Florida State Rep Anthony Sabatini has filed a memo that would recognise the whole of the Sunshine State as a Second Amendment Sanctuary.
Sabatini filed House Memo 1135 on Friday, which would ask Congress to recognise Florida as a Second Amendment Sanctuary State, in a shot back against federal demands to infringe on firearm rights. The memo notes that there are a number of legislative proposals currently in Congress “that would, if enacted into law, infringe upon the firearm rights of Floridians to own firearms under the State and Federal Constitutions.”
As a result, Sabatini’s memo demands that not only Congress recognise the status of Florida as a Second Amendment Sanctuary State, but that Congress and federal agencies should “vigilantly preserve and protect [the Second Amendment rights of Floridians] by rejecting any provision, law, or regulation, that may infringe” those rights.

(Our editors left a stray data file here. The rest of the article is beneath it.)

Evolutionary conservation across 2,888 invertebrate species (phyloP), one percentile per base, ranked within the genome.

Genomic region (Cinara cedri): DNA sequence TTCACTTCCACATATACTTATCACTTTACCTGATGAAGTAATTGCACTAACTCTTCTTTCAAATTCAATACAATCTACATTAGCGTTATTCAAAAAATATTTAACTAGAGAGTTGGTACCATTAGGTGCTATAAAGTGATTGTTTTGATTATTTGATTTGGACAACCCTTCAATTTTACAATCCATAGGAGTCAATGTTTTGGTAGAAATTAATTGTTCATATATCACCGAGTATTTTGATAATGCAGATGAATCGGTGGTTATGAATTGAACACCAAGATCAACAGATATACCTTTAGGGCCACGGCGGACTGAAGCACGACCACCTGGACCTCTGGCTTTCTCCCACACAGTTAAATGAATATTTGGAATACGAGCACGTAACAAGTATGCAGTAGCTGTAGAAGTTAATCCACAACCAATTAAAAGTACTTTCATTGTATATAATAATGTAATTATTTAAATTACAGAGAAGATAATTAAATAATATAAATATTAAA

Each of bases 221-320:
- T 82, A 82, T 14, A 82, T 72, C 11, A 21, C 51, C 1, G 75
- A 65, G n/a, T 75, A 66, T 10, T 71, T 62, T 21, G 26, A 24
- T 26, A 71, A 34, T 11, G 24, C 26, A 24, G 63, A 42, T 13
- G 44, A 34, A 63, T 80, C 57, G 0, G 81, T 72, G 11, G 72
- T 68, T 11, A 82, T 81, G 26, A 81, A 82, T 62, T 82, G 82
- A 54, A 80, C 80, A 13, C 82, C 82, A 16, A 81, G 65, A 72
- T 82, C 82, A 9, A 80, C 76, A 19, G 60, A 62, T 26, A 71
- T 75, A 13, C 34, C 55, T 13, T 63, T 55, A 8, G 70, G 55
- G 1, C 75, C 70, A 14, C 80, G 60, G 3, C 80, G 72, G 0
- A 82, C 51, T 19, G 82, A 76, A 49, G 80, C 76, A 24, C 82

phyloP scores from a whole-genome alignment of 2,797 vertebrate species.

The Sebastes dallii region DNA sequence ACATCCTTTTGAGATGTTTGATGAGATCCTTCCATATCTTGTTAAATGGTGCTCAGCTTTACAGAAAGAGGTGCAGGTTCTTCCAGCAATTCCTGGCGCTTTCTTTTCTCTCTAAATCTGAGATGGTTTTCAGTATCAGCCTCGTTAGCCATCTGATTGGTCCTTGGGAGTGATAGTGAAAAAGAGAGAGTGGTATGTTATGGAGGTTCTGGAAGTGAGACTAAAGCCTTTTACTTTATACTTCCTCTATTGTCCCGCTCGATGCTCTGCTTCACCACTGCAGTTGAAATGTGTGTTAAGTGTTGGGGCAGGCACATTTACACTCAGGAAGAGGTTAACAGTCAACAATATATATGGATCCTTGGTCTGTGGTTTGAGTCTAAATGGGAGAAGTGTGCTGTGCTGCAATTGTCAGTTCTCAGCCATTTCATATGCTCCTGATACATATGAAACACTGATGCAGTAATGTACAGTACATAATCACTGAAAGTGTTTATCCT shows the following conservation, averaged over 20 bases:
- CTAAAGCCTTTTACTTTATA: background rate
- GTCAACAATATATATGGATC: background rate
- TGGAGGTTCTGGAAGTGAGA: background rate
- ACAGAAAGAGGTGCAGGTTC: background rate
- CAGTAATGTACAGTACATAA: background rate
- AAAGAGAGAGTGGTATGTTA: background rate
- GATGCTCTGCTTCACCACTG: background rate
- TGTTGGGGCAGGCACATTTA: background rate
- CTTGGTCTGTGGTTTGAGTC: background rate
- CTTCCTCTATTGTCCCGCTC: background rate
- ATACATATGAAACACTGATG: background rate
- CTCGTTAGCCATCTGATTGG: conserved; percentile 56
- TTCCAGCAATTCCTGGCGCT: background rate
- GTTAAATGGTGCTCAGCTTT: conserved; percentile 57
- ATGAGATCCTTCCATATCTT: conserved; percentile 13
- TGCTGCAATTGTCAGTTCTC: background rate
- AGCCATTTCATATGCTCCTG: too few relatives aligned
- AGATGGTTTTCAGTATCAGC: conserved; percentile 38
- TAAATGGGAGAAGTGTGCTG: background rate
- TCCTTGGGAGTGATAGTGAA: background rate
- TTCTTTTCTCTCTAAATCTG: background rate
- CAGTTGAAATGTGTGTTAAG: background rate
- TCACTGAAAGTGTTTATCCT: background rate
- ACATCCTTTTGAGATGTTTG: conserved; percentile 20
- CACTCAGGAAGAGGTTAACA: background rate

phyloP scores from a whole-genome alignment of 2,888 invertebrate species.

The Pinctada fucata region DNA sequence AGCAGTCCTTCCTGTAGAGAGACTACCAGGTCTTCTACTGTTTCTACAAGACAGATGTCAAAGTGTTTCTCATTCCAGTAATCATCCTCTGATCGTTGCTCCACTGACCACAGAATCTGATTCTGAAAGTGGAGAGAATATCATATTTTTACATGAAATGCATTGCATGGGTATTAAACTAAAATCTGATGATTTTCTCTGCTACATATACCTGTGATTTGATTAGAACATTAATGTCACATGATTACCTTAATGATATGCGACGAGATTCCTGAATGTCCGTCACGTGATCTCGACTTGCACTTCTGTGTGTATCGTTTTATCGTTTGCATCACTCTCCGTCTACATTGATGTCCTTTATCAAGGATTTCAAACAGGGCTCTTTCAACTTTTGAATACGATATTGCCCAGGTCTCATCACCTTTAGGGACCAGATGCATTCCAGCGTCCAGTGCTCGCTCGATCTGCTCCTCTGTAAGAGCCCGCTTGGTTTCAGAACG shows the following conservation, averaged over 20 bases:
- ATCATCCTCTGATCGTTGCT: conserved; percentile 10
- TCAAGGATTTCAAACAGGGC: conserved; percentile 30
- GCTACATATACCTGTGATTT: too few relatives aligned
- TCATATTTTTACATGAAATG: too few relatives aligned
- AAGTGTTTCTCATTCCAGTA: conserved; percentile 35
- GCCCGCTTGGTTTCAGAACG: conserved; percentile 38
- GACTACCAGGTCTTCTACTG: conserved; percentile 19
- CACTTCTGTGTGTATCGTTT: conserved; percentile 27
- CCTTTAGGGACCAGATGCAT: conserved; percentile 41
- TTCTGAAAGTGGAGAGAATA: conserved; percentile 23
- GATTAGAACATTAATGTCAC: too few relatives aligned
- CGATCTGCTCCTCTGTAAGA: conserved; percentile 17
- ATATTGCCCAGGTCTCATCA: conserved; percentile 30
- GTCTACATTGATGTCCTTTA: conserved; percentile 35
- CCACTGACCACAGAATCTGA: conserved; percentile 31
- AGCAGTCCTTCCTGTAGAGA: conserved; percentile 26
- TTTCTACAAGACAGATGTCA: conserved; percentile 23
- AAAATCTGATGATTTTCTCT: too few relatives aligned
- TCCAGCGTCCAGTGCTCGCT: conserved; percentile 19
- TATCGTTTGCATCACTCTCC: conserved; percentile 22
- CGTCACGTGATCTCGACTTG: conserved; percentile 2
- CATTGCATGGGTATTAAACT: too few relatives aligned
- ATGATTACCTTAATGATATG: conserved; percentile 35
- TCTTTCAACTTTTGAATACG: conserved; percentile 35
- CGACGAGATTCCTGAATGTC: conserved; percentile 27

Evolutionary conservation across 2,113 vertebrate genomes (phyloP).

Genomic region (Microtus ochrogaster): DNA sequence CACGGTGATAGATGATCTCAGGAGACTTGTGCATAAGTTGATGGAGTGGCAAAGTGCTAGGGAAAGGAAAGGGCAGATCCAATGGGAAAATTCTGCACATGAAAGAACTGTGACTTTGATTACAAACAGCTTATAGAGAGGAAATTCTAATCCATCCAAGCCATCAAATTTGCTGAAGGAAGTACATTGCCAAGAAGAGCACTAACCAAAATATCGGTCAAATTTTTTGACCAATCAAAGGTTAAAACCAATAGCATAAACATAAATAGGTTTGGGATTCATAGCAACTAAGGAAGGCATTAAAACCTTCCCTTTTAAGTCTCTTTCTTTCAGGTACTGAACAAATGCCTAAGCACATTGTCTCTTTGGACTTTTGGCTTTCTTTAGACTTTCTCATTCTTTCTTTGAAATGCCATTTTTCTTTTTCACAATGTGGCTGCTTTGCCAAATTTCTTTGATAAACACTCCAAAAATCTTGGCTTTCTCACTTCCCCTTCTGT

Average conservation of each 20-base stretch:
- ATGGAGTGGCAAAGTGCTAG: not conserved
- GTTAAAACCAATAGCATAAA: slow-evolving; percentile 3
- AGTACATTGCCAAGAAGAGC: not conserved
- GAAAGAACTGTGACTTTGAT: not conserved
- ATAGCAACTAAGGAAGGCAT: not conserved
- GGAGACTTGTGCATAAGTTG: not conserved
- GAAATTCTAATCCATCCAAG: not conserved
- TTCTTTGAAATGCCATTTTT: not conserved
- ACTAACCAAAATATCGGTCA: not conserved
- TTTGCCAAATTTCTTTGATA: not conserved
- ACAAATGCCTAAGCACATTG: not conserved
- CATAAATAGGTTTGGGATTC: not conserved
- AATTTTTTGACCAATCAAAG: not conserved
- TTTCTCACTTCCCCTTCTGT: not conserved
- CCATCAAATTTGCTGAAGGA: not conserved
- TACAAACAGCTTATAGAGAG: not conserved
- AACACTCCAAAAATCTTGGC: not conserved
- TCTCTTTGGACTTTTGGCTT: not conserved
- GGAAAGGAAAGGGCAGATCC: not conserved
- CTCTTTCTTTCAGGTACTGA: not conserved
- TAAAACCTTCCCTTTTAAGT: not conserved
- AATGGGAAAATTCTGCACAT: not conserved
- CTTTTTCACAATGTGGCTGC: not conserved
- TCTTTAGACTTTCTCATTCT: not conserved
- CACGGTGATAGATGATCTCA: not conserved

“Florida is the nation’s beacon of Freedom,” Sabatini wrote on Twitter, “and no state or local official should adminster any unconstitutional law.”
Today I filed House Memorial 1135, which instructs Congress to recognize Florida as a Second-Amendment Sanctuary State. Florida is the nation’s beacon of Freedom—and no state or local official should administer any unconstitutional law. pic.twitter.com/K9J3b2o9RZ
— Rep. Anthony Sabatini (@AnthonySabatini) February 19, 2021
The memo to recognise Florida as a Second Amendment Sanctuary State would make Florida the 5th state in America to be recognised as such. During President Obama’s time in office, Alaska, Idaho, Kansas, and Wyoming, introduced various pieces of legislation that would protect citizens from being subject to federal firearm regulations, by a lack of enforcement at the state level.
At the local level, 41 out of Florida’s 67 counties have also enacted either Second Amendment Sanctuary or pro-2A resolutions. In 2013, all 67 Florida Sheriffs signed a pledge, refusing to enforce any laws that would violate the Constitution “or infringe on the rights of the people to own firearms,” the first state to do so.
The language of “sanctuary” is a reference to the so-called “Sanctuary Cities” that popped up in the last decade, where local law enforcement would refuse to enforce federal immigration law, often leading to spikes in crime across the cities and counties that decided to adopt such resolutions.